"I'm listening to the new Beck right now, by the way. I think that's relevant. I do try to listen, even if briefly, to New Music of Importance. I keep digging because when I do find those gems - like Novillero - it's absolutely worth it. A record I can listen to and get lost in. Such a great feeling, still."


"Check this out: David Moore's piece, "The Sad Death of the Album". I think a comment below the article touches on an interesting point - that today's artist really doesn't care as much about creating an album as a whole, but rather focussing on catchy singles and a smattering of so-so filler.

"Personally, I can't remember the last time I could recall every nuance of an entire album - the lyrics, the hooks, the vocal inflections, everything. (Oasis's Morning Glory, maybe?) Yeah, I'm getting older and more jaded. And, yeah, music doesn't have the same meaning to me as it did when I was in school. That said, my passion for music still exists in a huge way, and as much as I like my favourite albums of the past, there are times when I don't feel like listening to them. I want something new... that's as good as my faves. But unfortunately the artists that I have time to pursue and listen to - and this is key in this digital age where SO MUCH STUFF is accessible than at any point in the past - are not stepping up to the plate.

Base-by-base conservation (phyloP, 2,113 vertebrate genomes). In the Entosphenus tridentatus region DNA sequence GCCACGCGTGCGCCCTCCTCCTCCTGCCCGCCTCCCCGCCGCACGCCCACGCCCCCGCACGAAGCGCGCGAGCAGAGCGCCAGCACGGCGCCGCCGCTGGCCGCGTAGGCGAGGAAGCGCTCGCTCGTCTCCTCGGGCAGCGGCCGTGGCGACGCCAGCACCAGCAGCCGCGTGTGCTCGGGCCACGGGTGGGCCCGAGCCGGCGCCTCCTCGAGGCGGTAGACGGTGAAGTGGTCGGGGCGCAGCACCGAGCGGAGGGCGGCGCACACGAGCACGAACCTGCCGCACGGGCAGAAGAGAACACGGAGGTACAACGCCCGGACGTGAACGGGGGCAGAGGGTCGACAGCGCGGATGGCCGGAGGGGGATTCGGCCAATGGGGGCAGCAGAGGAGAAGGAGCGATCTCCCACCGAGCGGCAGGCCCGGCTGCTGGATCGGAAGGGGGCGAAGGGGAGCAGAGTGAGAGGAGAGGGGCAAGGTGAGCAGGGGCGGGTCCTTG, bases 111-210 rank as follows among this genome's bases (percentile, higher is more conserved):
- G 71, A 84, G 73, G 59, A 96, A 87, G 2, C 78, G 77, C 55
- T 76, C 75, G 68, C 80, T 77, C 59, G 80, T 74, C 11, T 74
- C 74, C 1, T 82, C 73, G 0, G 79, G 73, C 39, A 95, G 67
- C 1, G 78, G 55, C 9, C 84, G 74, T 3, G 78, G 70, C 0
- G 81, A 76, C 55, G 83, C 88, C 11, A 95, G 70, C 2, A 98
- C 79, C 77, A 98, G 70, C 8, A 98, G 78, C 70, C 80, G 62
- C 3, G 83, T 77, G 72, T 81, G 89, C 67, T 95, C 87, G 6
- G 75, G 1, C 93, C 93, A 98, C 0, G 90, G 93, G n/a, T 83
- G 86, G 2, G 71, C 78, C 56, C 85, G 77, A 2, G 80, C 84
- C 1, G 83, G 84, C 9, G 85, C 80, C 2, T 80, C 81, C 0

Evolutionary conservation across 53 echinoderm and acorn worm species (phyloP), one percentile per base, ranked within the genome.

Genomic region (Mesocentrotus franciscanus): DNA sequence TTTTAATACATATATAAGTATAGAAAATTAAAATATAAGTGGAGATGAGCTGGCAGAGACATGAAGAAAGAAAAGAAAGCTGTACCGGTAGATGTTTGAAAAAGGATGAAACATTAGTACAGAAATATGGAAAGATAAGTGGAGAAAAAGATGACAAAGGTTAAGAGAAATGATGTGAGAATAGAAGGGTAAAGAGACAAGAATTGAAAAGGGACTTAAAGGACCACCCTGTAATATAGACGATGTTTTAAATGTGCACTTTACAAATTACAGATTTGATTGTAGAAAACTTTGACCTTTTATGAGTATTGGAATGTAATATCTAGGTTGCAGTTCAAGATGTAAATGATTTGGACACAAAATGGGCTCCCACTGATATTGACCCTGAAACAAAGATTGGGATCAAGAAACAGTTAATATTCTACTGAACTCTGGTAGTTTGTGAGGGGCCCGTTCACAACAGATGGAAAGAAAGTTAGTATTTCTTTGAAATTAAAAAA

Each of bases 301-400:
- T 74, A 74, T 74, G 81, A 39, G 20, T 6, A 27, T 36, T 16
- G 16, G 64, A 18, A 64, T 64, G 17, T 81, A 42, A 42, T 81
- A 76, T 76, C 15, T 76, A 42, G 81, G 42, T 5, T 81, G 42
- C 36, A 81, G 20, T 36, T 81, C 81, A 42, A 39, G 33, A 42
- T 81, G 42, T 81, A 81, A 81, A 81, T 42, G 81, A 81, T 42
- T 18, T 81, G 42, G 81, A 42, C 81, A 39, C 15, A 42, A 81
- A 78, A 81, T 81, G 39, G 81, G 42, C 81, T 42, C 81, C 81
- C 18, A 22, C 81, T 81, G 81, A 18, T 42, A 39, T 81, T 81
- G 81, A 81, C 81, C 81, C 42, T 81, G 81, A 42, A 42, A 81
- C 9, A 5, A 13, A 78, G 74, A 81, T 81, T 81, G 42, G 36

"Will there ever be another tremendous music explosion like in the late 70s or early 80s? Perhaps. Am I hoping for one? Hell, yeah."


"I feel like I've actually been re-discovering 'the album' after years of hounding singles and one-offs. I now feel that I'm a bit more removed from the whole dj culture, and now with Serato, I'm buying way more cds than vinyl. I don't care what people say, CDs are a way better way of enjoying an album (who wants to switch sides/records every 3 songs?). Actually, the fact that I have Phrenology on vinyl is probably part of the reason I didn't like it as much as other Roots' albums. I just didn't listen to it as much.